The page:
Fast Taps For Today's CNC Machines

Emuge Corp. (Northborough, Massachusetts), has expanded its line of Full-Speed taps with ten new styles, each available in 20 different sizes, in both inch and millimeter.

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Emuge Corp. (Northborough, Massachusetts), has expanded its line of Full-Speed taps with ten new styles, each available in 20 different sizes, in both inch and millimeter. "The taps allow exceptionally fast tapping at record speeds on modern CNC equipment," explains Emuge President Peter Matysiak. "Increased speed reduces cycle time while improving thread quality. If tapping time is reduced by 10 minutes per hour at a machine rate of $150, annual savings of $125,000 can be achieved and capacity can be increased by 833 machine hours."

The new taps are designed for freer, faster and more efficient cutting. The taps feature an advanced cutting geometry that reduces friction between the workpiece and the tool, according to the company. High-profile relief angles permit increased tapping speeds, reduced heat and longer tool life. An optimized number and shape of flutes, a shorter thread length, extremely hard surface coatings and coolant-through technology also contribute to the tool's improved performance.

Alan Shepherd, technical director for Emuge, explains that the Full-Speed taps were developed to tap at least two to five times faster than conventional taps. Achieving such performance improvements involves more than simply replacing a conventional tap with one of its newer tools. The tool is only one component (albeit an important one) of a system that includes a modern CNC machine tool with a rigid (synchronized) tapping cycle, a collet-type tap holder and, where applicable, use of a tap with coolant passages to deliver high-pressure coolant directly to the cutting zone.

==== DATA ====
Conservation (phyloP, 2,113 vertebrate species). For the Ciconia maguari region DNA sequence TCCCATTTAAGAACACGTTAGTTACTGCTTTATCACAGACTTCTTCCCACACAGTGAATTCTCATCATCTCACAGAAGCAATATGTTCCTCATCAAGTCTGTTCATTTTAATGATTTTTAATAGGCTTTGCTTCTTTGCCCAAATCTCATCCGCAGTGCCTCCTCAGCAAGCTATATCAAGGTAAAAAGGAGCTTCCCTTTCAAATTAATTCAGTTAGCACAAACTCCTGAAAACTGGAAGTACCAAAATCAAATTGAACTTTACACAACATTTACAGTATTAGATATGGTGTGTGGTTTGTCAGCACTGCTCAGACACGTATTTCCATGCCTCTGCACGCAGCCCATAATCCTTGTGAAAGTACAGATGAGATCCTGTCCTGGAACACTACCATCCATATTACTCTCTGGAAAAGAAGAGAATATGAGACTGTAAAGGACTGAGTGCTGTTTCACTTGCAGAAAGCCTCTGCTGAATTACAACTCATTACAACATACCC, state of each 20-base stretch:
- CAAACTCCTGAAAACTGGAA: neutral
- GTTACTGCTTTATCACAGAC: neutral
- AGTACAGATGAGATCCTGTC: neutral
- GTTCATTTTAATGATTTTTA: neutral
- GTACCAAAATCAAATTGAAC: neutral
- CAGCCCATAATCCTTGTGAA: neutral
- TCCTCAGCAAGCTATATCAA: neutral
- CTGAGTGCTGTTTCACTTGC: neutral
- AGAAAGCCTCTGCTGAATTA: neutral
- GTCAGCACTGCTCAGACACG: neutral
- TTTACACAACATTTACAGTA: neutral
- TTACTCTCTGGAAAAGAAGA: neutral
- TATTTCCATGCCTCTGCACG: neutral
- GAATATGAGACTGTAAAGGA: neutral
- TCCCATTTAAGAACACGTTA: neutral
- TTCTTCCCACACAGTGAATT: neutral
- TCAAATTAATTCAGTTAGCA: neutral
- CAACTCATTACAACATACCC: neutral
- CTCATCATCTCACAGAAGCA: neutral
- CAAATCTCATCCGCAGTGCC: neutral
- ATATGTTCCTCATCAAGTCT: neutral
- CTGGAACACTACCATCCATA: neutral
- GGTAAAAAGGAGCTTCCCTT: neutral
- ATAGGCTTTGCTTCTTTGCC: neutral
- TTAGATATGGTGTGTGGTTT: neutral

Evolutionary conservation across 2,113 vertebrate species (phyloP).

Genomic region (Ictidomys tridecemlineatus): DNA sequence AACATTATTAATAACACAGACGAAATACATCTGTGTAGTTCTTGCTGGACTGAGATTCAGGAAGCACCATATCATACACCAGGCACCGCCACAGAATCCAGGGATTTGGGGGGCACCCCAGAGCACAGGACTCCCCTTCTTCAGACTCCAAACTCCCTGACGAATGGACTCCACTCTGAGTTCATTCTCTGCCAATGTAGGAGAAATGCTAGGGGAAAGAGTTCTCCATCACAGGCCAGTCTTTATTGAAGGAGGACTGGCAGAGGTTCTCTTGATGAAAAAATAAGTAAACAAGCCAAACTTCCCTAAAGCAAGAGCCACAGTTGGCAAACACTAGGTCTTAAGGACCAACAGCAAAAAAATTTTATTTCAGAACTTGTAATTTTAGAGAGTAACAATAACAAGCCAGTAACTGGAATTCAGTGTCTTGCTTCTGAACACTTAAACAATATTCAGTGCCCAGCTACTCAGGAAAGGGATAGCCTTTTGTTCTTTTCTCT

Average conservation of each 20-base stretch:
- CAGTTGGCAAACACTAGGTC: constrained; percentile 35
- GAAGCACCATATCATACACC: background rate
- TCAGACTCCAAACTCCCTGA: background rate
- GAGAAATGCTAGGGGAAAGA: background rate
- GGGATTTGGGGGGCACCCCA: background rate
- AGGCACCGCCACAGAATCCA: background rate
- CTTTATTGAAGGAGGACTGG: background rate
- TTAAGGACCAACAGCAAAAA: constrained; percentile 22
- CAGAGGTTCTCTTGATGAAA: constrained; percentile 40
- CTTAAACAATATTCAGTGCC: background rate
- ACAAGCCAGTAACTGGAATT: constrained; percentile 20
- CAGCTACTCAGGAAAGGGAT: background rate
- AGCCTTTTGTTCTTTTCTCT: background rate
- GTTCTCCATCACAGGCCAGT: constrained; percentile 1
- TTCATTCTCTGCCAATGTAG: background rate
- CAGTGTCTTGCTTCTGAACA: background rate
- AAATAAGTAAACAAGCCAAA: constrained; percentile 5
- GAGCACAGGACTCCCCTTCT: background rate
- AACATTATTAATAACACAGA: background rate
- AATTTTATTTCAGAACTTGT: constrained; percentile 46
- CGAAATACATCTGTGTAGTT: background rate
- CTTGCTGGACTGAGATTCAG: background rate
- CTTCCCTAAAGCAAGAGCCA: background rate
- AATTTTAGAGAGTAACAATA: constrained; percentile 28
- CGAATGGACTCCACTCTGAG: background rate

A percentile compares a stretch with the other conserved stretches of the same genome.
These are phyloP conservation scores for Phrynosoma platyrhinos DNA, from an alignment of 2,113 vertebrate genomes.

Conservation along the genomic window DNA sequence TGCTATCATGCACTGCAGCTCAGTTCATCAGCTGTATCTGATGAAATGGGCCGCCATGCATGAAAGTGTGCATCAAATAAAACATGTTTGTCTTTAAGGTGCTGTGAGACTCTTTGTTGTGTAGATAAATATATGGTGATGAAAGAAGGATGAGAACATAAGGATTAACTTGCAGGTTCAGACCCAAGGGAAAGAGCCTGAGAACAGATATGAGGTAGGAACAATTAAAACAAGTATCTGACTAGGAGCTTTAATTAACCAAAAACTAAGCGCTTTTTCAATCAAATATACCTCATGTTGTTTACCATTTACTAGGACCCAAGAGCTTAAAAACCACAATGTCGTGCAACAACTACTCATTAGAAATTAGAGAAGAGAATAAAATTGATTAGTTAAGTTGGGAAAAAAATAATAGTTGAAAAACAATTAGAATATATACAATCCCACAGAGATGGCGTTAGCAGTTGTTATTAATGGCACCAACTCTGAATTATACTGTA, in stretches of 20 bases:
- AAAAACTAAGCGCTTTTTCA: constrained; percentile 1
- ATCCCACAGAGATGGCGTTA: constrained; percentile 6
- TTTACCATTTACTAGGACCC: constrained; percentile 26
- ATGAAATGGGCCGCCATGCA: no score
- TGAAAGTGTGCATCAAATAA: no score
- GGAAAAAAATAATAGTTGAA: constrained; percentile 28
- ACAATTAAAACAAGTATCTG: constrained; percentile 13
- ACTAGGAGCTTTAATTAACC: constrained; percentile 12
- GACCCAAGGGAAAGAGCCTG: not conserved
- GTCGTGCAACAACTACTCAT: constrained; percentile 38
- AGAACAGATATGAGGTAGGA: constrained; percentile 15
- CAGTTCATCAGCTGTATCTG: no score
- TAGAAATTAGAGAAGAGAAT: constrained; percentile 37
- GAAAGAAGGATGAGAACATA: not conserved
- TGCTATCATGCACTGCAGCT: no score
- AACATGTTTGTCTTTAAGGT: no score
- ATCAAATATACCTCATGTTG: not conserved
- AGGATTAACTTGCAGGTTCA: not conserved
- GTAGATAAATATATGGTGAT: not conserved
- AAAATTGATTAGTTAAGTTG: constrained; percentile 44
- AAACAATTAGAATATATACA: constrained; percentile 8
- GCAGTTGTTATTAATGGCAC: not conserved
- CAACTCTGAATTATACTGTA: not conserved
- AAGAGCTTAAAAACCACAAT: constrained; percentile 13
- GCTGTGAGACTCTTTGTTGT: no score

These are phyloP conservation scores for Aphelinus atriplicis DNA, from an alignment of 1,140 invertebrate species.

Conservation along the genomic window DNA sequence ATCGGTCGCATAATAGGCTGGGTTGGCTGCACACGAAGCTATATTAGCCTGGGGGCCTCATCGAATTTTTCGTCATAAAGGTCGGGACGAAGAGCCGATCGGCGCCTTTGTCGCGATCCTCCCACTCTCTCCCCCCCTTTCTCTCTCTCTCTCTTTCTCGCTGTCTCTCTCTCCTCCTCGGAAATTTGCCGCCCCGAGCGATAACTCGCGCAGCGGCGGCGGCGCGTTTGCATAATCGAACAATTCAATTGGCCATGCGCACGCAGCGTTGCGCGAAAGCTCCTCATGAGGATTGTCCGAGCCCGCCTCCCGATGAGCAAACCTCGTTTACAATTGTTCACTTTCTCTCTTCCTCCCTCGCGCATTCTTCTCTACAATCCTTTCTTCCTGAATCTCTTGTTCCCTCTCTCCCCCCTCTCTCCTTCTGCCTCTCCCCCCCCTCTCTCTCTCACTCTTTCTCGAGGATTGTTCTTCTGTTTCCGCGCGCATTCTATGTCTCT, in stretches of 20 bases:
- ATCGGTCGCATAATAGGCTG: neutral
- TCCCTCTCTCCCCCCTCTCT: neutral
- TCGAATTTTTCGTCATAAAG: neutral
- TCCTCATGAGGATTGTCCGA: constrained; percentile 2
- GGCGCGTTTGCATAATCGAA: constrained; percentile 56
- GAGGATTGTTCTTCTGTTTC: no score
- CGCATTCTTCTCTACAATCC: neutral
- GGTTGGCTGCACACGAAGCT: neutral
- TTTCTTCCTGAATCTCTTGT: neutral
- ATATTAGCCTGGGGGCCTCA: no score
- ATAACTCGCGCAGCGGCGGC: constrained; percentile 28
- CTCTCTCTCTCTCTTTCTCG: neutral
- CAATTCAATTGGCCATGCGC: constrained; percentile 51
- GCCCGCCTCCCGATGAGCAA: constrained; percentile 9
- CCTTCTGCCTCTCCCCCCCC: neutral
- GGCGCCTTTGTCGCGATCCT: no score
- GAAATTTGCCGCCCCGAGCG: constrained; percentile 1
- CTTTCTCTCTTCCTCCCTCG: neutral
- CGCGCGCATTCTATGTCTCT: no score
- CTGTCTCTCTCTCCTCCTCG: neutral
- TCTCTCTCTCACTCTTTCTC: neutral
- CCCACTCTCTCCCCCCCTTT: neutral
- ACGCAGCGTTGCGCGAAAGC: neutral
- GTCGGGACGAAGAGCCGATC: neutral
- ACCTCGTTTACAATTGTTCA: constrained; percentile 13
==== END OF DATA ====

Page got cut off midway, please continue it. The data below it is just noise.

"With all of the above elements in place, shops accustomed to tapping cast iron at speeds of 60, 70 or even 100 surface feet per minute with conventional taps will find that they can tap at speeds as high as 250 surface feet per minute with our new tools," Mr. Shepherd reports. "In tapping of stainless steels, users can go from 20 surface feet per minute to 80 to 90 surface feet per minute. They can cut cast aluminums at up to 250 surface feet per minute and tap mild steels even faster." The accompanying table compares the cutting speeds of the new taps to conventional taps for a range of materials.

In addition to faster tapping rates, the tools offer longer tool life—two to ten times the life of conventional taps in cast iron, according to Mr. Shepherd. Frequent tap breakage is no longer a common problem for metalworking firms. Mr. Shepherd attributes this to improvements in new machines, synchronized speed and feed controls, improved tap holders and improved taps. Another consideration: Holes are increasingly being drilled and tapped in the same setup on the same CNC machine, so that the tool breakage problems associated with tool positioning errors have virtually disappeared.

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